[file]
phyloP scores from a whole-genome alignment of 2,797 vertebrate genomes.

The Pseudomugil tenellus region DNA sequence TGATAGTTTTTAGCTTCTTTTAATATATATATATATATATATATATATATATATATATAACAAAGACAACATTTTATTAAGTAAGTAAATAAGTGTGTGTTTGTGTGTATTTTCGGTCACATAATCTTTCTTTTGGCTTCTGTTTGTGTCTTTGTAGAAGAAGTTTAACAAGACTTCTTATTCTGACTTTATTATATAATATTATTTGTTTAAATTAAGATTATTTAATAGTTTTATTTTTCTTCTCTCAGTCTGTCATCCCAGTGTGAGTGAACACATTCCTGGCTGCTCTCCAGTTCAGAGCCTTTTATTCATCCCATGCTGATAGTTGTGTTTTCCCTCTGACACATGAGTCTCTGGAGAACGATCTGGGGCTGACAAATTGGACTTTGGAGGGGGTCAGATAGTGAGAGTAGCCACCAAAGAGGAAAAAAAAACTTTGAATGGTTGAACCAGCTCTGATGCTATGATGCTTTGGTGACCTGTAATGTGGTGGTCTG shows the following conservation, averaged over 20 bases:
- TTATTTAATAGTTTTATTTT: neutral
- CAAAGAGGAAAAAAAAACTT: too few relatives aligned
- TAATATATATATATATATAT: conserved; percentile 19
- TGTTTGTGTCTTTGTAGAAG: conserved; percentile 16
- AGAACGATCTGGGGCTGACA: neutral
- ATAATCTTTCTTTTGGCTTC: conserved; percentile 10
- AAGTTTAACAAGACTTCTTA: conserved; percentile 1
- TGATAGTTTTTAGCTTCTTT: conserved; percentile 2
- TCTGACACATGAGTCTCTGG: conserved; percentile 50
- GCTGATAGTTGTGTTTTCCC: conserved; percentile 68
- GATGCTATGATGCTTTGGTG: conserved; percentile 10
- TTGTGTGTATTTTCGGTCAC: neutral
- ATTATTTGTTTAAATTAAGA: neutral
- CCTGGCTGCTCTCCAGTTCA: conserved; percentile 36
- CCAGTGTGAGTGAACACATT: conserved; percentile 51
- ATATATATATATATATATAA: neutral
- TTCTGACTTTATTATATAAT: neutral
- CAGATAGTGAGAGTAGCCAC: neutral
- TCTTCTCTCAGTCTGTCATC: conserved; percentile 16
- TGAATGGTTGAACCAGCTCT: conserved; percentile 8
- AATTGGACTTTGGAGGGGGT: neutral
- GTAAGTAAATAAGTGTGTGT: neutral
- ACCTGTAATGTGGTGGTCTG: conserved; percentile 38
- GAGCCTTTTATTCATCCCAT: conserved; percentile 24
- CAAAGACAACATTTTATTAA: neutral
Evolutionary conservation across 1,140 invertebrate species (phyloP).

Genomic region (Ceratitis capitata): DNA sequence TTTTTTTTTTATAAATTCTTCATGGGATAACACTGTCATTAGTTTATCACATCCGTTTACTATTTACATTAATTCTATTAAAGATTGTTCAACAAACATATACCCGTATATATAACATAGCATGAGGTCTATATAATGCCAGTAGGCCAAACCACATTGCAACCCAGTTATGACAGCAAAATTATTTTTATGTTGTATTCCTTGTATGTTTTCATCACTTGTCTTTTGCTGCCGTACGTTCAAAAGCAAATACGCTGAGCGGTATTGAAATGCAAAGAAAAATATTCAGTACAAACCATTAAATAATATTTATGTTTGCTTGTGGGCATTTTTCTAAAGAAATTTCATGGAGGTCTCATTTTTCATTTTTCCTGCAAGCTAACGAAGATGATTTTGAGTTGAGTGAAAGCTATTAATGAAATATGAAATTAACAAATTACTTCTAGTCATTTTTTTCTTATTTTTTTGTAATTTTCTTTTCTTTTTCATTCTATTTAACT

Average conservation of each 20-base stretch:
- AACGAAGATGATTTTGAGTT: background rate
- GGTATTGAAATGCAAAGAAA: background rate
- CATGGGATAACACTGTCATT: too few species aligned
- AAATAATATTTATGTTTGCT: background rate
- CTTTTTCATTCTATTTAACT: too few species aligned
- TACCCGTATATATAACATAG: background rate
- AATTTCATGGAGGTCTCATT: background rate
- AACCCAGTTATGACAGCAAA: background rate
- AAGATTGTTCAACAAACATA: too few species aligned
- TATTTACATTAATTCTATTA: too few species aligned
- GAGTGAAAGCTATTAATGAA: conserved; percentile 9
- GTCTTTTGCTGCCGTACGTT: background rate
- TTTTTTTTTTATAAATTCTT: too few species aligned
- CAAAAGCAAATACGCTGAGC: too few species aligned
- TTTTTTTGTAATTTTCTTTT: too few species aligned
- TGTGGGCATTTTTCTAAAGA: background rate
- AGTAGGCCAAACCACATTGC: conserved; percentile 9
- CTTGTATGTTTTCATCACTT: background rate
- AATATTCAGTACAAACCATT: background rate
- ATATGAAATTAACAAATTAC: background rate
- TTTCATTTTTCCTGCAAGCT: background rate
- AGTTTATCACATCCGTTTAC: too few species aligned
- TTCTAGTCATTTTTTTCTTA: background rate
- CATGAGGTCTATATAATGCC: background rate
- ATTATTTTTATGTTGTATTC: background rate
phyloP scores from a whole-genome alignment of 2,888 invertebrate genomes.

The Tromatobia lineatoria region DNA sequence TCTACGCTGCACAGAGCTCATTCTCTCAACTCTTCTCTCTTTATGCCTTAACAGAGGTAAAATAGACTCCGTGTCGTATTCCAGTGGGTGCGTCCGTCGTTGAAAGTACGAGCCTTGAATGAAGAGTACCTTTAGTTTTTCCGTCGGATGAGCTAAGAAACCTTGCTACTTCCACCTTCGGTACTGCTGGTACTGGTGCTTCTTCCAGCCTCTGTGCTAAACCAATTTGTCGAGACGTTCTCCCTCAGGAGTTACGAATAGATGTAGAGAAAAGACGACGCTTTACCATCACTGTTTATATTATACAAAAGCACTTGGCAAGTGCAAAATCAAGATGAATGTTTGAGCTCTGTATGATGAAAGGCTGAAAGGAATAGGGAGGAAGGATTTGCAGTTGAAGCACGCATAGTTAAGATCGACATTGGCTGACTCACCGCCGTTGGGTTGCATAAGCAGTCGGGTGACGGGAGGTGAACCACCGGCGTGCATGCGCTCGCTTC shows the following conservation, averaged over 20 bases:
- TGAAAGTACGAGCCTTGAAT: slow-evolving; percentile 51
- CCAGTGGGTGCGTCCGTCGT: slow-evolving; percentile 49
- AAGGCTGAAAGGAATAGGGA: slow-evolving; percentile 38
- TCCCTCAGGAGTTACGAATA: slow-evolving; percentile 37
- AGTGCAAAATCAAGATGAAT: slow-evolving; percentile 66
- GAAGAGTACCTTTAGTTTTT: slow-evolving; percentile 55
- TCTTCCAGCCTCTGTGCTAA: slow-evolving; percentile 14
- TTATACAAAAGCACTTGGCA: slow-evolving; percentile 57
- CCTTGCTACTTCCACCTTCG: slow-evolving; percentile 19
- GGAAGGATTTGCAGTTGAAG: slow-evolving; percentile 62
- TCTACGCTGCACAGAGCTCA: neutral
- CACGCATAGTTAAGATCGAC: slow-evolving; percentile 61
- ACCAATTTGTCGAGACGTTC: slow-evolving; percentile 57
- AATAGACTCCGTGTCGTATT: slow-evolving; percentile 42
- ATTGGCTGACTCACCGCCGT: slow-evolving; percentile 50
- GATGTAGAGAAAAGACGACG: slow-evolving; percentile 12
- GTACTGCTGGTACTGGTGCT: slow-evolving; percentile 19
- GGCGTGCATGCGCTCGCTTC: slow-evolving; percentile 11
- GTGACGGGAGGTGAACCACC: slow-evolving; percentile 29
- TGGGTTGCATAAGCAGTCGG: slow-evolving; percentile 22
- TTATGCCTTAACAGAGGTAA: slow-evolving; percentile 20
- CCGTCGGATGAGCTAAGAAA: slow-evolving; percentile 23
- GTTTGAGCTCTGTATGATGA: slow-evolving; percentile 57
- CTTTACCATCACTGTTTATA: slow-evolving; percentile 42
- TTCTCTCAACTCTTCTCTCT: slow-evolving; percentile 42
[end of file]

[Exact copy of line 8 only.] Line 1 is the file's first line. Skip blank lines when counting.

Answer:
- ATAATCTTTCTTTTGGCTTC: conserved; percentile 10